Call me a burned out old wire service hack, but I had all but given up hope that the Chicago Tribune would have much of a future. It sold its classic building, a symbol of the place if ever there was one, to condo builders who viewed it as a golden address, after remodeling. The staff bounced around a couple of times before ending up over at Freedom Center, the brick mega plant over near the railroad tracks where the paper is printed. The papers that had once been part of its empire seemed to be drifting away. Alden Capital had its hands around the neck of the place, eager to squeeze what money it could from a process already severely diminished from its heyday.
Then Gary Marx and David Jackson wrote an op ed piece of reason and passion for the New York Times begging for some folks with deep pockets and dreams of the survival of journalism to come along. I thought that was pretty hopeless, but I admired them both, as I always have, for having the balls to do it. I thought they would be gone and the effort would be memorialized somehow, but forgotten.
For the first time in over a decade, I am, sorry to say I took a buyout and ran away from the place when the running was good. A fairy tale of an ending to this story is approaching, and it could put the Tribune and its papers in the same position The Washington Post landed on when Jeff Bezos, the money printer of modern business guys, bought the place and started pumping dollars in. It was always a great paper, but now it’s an even greater paper. Big staff. Big budget. Just what The Tribune needs to re-establish itself. I so hope it happens! It would be the best news for journalism since Donald Trump decided to make it the enemy of the people, which it has never been in any mind but his own. (The less said about him, the better).
I joined the Tribune in 1979 when it had a strong future, I believed, even as the company I was working for, United Press International, was sinking in the muck because publishers simply refused to pay what it was worth. Lots of grand journalists were tossed out as UPI basically disintegrated, as many had always predicted it would in its struggle with the Associated Press, blessed by membership agreements that guaranteed its bills would be paid. The Tribune had no such weaknesses. It also agreed to pay my shipping costs from the Soviet Union. I was part of a whole collection of people brought in to spunk up its presence on the world stage (and in Chicago, too). We were all outsiders but valued for our experience. In those days, a Saturday morning news desk job scraping up little stories for the Sunday paper could yield to an assignment in, for example, Panama. Bill Jones, the compelling editor of the paper, would just tap you and say, “The Shah of Iran’s going to Panama. Go down there and see what’s up with that. Get some money and get there quickly.”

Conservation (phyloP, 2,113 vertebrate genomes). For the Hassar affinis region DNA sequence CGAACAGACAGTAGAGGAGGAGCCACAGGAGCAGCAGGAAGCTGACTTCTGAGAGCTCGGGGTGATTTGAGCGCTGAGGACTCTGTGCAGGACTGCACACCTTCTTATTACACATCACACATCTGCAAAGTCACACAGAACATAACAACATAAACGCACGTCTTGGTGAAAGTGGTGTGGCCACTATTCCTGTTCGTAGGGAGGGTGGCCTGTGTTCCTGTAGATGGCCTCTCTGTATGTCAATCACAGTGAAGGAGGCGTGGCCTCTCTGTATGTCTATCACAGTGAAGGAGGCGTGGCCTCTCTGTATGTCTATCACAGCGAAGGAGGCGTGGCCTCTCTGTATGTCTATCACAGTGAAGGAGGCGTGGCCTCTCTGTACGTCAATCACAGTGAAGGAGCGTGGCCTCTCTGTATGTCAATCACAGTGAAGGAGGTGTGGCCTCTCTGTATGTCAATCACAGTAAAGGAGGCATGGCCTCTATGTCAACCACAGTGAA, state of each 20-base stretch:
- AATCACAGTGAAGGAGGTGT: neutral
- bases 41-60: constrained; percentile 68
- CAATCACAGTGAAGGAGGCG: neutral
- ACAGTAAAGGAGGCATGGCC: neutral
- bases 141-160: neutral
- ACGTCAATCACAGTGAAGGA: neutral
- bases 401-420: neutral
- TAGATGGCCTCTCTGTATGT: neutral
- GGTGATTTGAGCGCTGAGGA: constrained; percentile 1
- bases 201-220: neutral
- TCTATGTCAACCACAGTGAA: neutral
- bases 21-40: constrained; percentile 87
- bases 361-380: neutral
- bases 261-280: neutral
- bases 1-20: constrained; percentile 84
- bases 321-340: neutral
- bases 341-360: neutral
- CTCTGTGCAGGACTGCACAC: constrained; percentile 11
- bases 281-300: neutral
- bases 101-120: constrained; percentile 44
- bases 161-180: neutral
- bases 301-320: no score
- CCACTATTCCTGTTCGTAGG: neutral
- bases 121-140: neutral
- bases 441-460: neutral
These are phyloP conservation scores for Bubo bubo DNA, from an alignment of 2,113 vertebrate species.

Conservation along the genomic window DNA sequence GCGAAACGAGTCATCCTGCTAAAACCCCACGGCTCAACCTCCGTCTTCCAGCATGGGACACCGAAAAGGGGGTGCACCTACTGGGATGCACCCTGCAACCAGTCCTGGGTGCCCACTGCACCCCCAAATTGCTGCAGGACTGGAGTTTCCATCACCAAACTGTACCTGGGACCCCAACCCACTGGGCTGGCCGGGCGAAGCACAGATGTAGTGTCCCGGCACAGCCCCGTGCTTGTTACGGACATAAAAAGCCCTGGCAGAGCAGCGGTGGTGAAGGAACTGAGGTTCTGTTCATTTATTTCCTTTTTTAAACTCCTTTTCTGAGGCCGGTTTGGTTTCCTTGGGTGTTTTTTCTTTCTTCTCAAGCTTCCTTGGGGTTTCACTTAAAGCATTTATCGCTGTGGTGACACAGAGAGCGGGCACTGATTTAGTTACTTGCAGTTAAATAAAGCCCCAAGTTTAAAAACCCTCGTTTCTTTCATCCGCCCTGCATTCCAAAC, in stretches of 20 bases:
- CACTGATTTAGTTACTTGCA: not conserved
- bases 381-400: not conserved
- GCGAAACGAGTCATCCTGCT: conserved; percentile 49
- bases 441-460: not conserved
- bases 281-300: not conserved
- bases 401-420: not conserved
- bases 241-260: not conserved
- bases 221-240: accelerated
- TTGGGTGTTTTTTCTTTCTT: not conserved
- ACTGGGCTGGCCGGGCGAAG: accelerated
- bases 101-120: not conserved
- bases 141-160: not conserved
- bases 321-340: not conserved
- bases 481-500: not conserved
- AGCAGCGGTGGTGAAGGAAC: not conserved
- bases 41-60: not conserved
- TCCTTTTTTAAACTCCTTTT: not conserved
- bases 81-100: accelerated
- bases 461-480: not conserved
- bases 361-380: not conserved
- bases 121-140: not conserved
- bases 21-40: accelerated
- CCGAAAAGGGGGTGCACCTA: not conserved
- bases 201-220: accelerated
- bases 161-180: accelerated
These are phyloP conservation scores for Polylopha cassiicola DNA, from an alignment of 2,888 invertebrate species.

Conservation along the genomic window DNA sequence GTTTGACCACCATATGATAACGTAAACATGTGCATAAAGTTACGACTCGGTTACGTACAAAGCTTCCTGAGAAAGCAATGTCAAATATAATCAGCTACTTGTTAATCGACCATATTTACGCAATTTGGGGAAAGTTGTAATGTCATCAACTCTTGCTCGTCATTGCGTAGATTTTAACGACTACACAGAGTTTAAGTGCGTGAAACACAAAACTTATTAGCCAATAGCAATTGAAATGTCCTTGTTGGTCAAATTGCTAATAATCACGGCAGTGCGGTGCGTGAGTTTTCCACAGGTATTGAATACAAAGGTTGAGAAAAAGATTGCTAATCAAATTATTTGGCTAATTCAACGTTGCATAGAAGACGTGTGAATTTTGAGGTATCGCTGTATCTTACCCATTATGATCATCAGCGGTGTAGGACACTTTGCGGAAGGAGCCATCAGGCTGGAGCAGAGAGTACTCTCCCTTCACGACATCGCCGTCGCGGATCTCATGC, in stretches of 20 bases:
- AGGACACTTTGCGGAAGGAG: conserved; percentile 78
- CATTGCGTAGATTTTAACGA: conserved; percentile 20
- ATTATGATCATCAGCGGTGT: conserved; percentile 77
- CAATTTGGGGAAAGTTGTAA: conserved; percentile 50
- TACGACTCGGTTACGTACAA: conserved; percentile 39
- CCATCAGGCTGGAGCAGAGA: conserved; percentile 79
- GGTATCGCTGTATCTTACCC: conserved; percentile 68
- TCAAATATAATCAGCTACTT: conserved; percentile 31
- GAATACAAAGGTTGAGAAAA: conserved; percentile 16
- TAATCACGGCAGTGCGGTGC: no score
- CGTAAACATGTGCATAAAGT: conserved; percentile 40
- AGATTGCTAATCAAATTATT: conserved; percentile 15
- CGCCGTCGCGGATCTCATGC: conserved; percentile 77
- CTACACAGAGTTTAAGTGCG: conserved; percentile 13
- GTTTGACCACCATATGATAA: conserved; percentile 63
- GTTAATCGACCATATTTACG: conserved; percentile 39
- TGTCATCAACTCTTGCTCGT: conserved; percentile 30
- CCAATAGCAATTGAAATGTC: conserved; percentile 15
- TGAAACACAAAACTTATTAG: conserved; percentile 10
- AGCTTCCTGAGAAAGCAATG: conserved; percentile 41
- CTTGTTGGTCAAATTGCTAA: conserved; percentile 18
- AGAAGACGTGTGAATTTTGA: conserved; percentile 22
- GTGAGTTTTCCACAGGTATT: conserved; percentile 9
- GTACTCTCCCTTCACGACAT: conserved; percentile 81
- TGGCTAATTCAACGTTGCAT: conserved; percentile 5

And off we went.
I loved that about the place. The Tribune was where potential lived, not always realized, and lots of reporters benefited from that. It was a good place to have your skills measured and then used a lot. If you could write quickly and accurately, you would end up writing maybe a dozen stories a day, or one huge story. It depended on what was happening.
The place sent me everywhere. A couple of big Europe trips. A couple more Moscow assignments. Lots of political stories. Rambling to my heart’s content. Writing about anything that landed in front of me, or that I landed in front of. It was great, great work.
That animosity caused by my strangeness (I was not a Chicago type guy) passed as we all came to know each other, work on stories together, struggle against evils (real or imagined) and rambled across the green pastures of Chicago journalism. And they were green. Men and women who worked at the old Daily News were at The Tribune. They were great writers and thinkers. People from Chicago American. Layers of wire service veterans picked up in various hiring rounds when the Tribune wanted to up its game.
There were no bad lunches at The Chicago Tribune. You could always gather up a collection of excellent science writers, great economics writers, foreign correspondents back in town, whatever you could think of. The paper did not pay for these events. We did, because we loved the feeling of it so much you could not resist when the chance came to repeat it.
The Washington-based political writer Jon Margolis would drop in, and that would be an event. Or you would go to Washington to help out on a story and THAT would be an event.
It was the only place in the world where one of your work partners could call up, nearly in tears, to announce all his notes had been tossed out on a big project. “How could that happen?” I asked. “I left them in brown paper bags on my desk. The cleaning people thought they were garbage.” Of course, they were not. So we got together and rebuilt what was lost. Because that’s what you did at the Tribune.
The stories could go on forever, but not here because even I realize that the trip down memory lane isn’t everyone’s idea of how to spend time.
But the fact that a potentially robust future is approaching is so heartening I felt I just had to take note. I pray it works out. The staff deserves it. Thank you David. Thank you Gary. Great work, as always